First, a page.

How Sitka Blacktails, The Tongass And Hunters Benefit From Roadless Rule Restoration

The great and tireless folks at the Theodore Roosevelt Conservation Project is committed as any organization to preserving the outdoor lands that fish and wildlife thrive in and that we sportsmen and -women enjoy and also hope to maintain a healthy ecosystem for generations to come. More and more support has grown to return Roadless Rule protection to the pristine and massive Tongass National Forest.

The TCRP posted a great report on how a critical Tongass species, Sitka blacktail deer, would be among the four-legged beneficiaries of more protection from logging and other entities. Here’s a peek:

While many hunters view clearings from logging as beneficial for deer habitat, the severe winters in Southeast Alaska create a different situation, where old-growth stands are most beneficial. It’s true that young, open stands provide forage during snow-free months. However, a lack of mature trees to intercept snow often makes these food sources unavailable during Alaska’s harsh winters. Deer also face higher predation risks in snowbound open areas.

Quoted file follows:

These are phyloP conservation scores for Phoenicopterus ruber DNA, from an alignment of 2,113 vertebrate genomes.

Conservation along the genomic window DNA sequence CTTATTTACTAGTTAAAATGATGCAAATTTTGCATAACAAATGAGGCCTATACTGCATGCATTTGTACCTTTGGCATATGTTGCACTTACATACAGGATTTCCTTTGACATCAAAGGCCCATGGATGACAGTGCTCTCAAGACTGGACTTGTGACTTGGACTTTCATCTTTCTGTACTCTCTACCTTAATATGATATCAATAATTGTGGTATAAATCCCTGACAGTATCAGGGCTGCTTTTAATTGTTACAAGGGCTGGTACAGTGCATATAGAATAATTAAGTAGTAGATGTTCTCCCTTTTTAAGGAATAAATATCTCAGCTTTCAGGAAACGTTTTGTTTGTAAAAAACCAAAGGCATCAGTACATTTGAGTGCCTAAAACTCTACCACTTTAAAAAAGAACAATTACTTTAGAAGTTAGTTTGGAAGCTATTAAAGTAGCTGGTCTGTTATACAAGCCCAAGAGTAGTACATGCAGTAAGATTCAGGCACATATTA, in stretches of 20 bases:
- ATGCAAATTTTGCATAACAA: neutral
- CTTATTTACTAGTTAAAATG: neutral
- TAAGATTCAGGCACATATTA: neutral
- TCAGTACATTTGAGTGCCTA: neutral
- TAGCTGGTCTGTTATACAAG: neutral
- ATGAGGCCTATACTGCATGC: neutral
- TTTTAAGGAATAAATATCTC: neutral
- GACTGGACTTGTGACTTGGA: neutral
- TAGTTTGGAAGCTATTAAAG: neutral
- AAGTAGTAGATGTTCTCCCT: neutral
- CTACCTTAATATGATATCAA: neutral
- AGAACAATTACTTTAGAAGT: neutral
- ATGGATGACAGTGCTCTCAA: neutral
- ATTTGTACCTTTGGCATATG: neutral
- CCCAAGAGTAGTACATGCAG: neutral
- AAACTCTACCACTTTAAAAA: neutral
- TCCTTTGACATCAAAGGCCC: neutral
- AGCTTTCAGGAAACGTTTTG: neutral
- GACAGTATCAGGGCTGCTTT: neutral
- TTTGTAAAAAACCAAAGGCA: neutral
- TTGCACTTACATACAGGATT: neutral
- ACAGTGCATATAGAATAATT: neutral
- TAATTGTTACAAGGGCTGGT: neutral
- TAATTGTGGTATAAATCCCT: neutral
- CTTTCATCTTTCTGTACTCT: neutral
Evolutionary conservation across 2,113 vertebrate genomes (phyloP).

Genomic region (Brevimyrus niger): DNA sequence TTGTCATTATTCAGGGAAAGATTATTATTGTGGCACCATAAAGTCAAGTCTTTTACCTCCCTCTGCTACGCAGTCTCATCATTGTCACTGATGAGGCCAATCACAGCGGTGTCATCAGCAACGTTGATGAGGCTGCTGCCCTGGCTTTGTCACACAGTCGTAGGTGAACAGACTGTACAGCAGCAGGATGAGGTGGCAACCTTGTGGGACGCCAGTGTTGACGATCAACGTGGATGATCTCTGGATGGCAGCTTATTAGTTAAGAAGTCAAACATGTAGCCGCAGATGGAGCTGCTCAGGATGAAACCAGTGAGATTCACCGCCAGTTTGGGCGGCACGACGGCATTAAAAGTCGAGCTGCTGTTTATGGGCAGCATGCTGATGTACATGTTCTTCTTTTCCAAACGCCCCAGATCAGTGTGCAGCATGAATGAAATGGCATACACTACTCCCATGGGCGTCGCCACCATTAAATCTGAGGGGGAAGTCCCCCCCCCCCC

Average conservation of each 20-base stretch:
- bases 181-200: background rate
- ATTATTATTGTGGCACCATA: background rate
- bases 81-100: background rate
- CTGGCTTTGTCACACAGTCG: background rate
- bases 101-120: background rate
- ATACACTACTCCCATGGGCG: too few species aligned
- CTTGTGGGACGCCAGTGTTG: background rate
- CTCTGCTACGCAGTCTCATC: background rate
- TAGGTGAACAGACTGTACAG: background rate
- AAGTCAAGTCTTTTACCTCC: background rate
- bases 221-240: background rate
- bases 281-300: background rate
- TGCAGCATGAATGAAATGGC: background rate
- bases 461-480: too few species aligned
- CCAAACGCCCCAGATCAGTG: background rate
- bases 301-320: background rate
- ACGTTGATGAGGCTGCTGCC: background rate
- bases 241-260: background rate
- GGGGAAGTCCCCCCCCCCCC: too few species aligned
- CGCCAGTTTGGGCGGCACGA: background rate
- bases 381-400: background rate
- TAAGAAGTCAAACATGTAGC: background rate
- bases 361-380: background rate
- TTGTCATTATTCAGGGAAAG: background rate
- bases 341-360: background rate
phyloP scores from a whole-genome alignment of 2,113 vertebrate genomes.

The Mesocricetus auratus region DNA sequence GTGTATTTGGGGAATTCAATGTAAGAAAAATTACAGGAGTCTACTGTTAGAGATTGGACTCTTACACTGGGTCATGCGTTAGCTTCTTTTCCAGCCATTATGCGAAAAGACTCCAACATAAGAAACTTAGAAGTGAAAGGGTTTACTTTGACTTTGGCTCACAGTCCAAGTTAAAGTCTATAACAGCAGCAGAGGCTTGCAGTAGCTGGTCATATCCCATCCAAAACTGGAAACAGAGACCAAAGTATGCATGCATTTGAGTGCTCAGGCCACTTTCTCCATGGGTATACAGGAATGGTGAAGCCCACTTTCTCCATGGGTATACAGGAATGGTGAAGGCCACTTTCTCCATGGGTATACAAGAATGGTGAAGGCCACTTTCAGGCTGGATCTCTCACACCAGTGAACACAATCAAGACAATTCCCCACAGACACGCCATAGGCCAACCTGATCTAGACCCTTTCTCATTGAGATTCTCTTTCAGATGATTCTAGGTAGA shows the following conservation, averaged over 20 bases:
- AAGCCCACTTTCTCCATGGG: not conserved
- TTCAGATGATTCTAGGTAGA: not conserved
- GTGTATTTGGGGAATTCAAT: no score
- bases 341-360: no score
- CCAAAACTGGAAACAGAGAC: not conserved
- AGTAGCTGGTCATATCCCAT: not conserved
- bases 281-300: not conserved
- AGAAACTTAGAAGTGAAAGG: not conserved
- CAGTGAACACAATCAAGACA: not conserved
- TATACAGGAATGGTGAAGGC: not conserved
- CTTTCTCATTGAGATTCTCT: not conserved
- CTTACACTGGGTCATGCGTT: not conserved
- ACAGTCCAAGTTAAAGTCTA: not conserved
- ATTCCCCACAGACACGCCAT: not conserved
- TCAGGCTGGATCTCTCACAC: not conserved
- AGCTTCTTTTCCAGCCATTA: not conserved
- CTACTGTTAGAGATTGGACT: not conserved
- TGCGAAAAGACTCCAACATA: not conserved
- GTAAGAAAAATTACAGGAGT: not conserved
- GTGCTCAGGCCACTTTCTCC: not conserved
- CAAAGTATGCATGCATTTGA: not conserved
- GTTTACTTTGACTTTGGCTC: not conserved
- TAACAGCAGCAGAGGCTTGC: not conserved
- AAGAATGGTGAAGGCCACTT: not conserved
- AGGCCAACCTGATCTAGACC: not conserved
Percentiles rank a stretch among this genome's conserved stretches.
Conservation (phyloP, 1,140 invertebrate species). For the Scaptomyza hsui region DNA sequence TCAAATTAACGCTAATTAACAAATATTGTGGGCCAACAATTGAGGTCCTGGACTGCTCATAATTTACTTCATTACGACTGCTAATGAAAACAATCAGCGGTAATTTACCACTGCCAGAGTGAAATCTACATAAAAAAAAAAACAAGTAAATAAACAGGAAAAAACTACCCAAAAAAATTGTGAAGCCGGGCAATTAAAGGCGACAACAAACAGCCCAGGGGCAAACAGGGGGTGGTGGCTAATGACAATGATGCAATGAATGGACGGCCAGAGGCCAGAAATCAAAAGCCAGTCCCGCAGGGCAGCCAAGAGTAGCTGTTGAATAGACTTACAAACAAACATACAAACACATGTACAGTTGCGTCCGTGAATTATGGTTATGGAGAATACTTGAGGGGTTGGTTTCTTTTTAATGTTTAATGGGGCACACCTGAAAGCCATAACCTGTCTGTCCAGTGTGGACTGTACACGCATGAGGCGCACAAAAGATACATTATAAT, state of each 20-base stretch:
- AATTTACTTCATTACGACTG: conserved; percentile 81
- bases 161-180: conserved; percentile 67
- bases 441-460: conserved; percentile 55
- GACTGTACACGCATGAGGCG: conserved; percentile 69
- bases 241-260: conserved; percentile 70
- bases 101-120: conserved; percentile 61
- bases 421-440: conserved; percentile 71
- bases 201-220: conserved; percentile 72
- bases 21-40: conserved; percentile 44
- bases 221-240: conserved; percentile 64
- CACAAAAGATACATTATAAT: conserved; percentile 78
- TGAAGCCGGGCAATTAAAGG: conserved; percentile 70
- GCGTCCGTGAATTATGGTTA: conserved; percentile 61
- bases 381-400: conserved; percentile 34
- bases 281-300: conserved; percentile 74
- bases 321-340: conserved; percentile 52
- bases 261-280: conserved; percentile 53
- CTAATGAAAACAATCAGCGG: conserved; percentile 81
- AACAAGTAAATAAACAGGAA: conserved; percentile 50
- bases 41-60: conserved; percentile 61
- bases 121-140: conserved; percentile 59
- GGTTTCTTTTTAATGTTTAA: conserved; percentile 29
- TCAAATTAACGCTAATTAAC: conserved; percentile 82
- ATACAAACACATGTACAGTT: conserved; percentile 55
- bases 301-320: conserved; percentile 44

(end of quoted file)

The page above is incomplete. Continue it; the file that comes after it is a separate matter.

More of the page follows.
As these clearings transition into even-age second-growth stands (>20-30 years), the available forage is reduced substantially as the closure of the forest canopy virtually eliminates the understory. These conditions persist for the remainder of the 90- to 125-year timber harvest rotation (Schoen and Kirchhoff, 1984). Data from fecal pellet studies confirms that Sitka black-tailed deer use quality old-growth habitat year-round more than recent clearcuts and unmanaged, closed-canopy young growth.

In discussing the threats facing Sitka black-tailed deer, ADFG cautions, “habitat capability and deer numbers are expected to decline in some areas as large tracts of previously logged areas reach the closed canopy stem exclusion stage and become extremely poor deer habitat. Population models predict declines in deer carrying capacity in the Ketchikan area of 50–60 percent by the end of the logging rotation in 2054.”

In the long run, a deer population that is forced to rely on unmanaged clearcuts will suffer.

It’s a really good read. Check it out!